Re: feature requests: edit message, pipe to ext. program

Editing content makes me uncomfortable--it destroys a signature, for instance, so you lose any authentication. How about the ability to add a note to a message? It could be shown in the header box, much the way signature info is shown currently. A note might be editable, or they could just accumulate, if you wanted to document progress in handling.

Annotation appears to be fairly easy to add to local mailboxes; some IMAP servers support the ANNOTATE extension, which is designed for this use, but some don't--they'd be more of a problem.

  I put some thought into that, too.  That could work.
I was thinking it would be best to keep it very simple
and not invent some new system for storing notes and
linking them to messages.  Instead, it seemed best to
me to keep eveything in the standard format it's already
in - mbox, mh, or maildir.  That would mean, probably,
adding the note as part of the message file.  If Balsa
were to mark it up with some sort of tag like <note></note>
and treat it specially that would be fine, but part of Balsa's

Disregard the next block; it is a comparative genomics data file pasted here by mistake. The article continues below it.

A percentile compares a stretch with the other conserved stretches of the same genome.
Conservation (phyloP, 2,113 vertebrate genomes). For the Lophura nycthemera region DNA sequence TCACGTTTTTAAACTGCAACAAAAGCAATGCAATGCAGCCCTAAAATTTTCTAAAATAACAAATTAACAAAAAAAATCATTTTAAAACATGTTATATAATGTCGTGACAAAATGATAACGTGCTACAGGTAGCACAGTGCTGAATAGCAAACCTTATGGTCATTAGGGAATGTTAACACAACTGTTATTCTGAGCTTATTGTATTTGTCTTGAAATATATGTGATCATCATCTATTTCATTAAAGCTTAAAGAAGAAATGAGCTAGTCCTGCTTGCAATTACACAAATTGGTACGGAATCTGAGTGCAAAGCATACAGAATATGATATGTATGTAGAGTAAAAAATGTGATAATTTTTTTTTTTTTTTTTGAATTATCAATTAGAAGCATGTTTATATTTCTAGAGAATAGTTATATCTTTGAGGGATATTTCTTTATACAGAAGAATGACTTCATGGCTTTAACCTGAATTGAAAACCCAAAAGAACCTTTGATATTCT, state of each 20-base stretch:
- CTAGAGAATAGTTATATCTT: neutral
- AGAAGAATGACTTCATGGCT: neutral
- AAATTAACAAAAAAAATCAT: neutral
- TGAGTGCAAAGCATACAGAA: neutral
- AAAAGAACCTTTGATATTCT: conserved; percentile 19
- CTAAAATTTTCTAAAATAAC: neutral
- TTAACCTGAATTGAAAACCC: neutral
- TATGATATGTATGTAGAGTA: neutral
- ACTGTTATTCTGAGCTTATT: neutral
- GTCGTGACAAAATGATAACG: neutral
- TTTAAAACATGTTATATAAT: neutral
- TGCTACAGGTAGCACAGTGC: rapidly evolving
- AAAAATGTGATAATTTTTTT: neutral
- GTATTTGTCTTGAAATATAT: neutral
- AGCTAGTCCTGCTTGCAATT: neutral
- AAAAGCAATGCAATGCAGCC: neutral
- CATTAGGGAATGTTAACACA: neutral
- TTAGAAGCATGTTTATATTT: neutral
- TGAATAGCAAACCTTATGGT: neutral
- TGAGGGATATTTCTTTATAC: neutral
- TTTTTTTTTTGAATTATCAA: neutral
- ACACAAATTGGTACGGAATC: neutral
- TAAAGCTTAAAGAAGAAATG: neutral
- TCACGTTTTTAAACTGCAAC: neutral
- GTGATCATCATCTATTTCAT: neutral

appeal, I think, is that it uses the simple and standard
mailbox formats instead of some one off database and I
wouldn't want to change that and make things more complicated
in order to add a fairly simple feature.  Balsa could
leave out anything marked up with <note></note> (or perhaps
a X-Annotation header) when computing a signature.

As Pawel noted, the latest Balsa has the option to pipe the current message through an arbitrary command (though as yet only on the Message menu, not the right-click popup). If you had multiple messages selected, would you expect all of them to be processed?

  That would seem like the right thing to me.
If the user selects multiple messages and then
chooses the pipe option I can't think of what else
they would be likely to intend by doing that.
Certainly it makes more sense to process all selected
messages that to pick one at random, just do the
first one, or some other behavior.  This is consistent
with most of the programs I see in /usr/bin.
Most programs, it seems, when given mutltiple files
as arguments process them all.  So yes, I'd stick
a loop around the message open, output, message close
lines and do them all.

 BTW, I've learned this is a good general trick in
my own (Perl) software.  I look through my software
just looking for places to stick foreach loops.  It's
normally only a couple of lines of code to change
it so that instead of acting on one item (such as
processing one configuration file or having one
"admin" user) to have it work on as many items the
user desires and users love the extra flexibility.
Ray B. Morris
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